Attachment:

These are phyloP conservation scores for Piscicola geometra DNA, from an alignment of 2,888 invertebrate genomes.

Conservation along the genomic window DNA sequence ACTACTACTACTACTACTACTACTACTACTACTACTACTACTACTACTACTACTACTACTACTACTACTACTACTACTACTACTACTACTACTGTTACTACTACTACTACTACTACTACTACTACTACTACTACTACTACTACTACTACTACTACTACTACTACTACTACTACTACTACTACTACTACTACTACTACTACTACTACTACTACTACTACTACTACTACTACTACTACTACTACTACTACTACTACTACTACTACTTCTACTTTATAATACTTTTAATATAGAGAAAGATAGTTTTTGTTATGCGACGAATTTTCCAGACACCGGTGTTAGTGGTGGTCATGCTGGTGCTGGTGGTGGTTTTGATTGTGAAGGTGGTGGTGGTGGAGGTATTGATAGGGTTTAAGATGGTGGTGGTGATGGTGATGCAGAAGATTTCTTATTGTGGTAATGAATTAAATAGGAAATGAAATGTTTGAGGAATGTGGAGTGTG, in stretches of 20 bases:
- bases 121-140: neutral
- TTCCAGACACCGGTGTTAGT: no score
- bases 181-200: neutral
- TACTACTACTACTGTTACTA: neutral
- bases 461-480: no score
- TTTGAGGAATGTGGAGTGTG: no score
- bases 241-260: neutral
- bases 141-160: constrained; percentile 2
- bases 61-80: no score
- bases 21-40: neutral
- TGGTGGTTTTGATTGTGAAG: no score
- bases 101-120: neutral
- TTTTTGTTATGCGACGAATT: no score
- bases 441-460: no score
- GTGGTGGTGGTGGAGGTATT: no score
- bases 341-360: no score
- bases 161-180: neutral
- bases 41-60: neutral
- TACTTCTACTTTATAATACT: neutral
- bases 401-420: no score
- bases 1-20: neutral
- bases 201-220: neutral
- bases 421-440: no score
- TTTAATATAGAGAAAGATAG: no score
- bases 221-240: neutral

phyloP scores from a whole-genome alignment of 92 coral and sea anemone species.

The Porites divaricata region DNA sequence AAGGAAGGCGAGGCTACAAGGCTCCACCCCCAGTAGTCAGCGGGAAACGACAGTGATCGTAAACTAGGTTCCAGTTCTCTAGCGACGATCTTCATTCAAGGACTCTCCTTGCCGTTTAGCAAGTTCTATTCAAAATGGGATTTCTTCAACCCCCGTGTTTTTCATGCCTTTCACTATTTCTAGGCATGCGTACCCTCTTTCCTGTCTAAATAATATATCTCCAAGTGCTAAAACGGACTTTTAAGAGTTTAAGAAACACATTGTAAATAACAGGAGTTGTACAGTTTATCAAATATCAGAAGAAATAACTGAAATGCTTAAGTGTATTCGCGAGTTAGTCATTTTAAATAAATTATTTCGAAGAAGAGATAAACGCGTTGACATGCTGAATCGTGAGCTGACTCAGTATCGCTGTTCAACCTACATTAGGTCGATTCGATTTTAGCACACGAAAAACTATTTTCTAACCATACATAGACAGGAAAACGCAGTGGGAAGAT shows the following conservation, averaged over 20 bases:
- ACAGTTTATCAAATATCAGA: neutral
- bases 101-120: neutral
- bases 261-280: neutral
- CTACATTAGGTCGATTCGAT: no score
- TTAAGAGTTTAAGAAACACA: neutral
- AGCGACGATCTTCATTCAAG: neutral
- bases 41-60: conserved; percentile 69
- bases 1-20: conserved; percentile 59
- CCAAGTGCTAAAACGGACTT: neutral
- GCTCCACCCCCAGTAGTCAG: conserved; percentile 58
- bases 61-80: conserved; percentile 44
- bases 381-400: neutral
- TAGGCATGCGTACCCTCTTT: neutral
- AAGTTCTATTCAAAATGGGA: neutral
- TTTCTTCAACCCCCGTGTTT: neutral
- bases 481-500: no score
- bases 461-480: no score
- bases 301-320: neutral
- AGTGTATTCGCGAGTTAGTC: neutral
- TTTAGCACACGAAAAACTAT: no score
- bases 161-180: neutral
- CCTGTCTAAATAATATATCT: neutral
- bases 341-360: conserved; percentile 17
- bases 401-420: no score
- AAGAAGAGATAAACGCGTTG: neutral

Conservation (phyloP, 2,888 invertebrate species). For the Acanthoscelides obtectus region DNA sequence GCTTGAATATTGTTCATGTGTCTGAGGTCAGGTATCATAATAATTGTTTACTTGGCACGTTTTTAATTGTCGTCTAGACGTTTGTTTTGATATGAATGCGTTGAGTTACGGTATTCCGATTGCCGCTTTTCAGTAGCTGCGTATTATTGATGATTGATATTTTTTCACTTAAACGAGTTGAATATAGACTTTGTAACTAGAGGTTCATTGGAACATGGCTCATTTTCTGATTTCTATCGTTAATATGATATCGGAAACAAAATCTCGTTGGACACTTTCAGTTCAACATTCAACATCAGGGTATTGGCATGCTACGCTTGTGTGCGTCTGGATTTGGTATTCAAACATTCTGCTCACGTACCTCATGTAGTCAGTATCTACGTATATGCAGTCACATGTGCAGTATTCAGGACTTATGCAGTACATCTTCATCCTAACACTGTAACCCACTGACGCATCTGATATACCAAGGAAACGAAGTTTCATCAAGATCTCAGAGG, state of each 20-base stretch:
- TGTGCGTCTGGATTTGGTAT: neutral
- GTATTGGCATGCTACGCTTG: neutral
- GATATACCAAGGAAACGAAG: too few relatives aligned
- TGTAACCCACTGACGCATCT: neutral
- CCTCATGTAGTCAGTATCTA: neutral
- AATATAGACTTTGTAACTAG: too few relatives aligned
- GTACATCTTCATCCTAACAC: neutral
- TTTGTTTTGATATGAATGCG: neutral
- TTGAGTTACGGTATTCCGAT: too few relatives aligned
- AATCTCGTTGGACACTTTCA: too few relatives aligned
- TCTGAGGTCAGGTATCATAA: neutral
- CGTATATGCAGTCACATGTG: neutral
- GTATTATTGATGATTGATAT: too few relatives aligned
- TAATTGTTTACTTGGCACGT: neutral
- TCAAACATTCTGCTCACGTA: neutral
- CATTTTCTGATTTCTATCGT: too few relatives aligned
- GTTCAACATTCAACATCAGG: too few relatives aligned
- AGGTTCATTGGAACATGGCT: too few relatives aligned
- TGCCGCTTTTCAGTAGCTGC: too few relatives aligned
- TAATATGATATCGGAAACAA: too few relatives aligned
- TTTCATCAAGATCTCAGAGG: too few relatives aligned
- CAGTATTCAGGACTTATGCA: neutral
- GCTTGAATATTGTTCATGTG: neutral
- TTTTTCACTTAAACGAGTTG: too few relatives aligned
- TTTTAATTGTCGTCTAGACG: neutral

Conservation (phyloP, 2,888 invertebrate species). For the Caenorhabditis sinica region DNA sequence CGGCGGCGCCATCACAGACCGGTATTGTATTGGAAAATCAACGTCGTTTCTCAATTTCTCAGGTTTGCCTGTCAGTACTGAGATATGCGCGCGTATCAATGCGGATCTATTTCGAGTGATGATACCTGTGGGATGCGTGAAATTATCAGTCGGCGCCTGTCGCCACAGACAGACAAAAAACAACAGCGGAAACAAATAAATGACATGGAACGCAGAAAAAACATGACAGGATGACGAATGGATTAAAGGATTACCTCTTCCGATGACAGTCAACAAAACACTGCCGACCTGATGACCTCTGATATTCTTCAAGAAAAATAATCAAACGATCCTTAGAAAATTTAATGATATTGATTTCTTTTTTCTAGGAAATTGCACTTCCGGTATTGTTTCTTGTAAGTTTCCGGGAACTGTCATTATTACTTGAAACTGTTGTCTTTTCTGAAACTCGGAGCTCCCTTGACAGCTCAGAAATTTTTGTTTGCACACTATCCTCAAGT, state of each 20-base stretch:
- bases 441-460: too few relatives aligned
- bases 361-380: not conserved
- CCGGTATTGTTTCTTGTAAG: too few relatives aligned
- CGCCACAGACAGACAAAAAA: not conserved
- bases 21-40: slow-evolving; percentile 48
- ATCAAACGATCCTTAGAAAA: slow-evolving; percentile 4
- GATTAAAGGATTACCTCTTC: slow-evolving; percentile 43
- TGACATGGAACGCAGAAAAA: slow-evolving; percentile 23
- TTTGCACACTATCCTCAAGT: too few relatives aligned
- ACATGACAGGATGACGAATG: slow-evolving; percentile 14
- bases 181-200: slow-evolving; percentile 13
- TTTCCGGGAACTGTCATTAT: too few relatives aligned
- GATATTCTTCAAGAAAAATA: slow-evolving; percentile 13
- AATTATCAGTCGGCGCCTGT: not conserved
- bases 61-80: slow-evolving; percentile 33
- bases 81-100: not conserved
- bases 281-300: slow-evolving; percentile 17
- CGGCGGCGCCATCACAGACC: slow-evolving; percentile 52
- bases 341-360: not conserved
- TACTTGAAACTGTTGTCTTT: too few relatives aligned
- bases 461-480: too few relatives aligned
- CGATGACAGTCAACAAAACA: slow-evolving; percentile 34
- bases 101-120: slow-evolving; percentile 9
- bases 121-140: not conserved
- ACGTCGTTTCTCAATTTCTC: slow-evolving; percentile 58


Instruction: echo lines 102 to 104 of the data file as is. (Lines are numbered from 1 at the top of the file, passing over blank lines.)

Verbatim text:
- bases 461-480: too few relatives aligned
- CGATGACAGTCAACAAAACA: slow-evolving; percentile 34
- bases 101-120: slow-evolving; percentile 9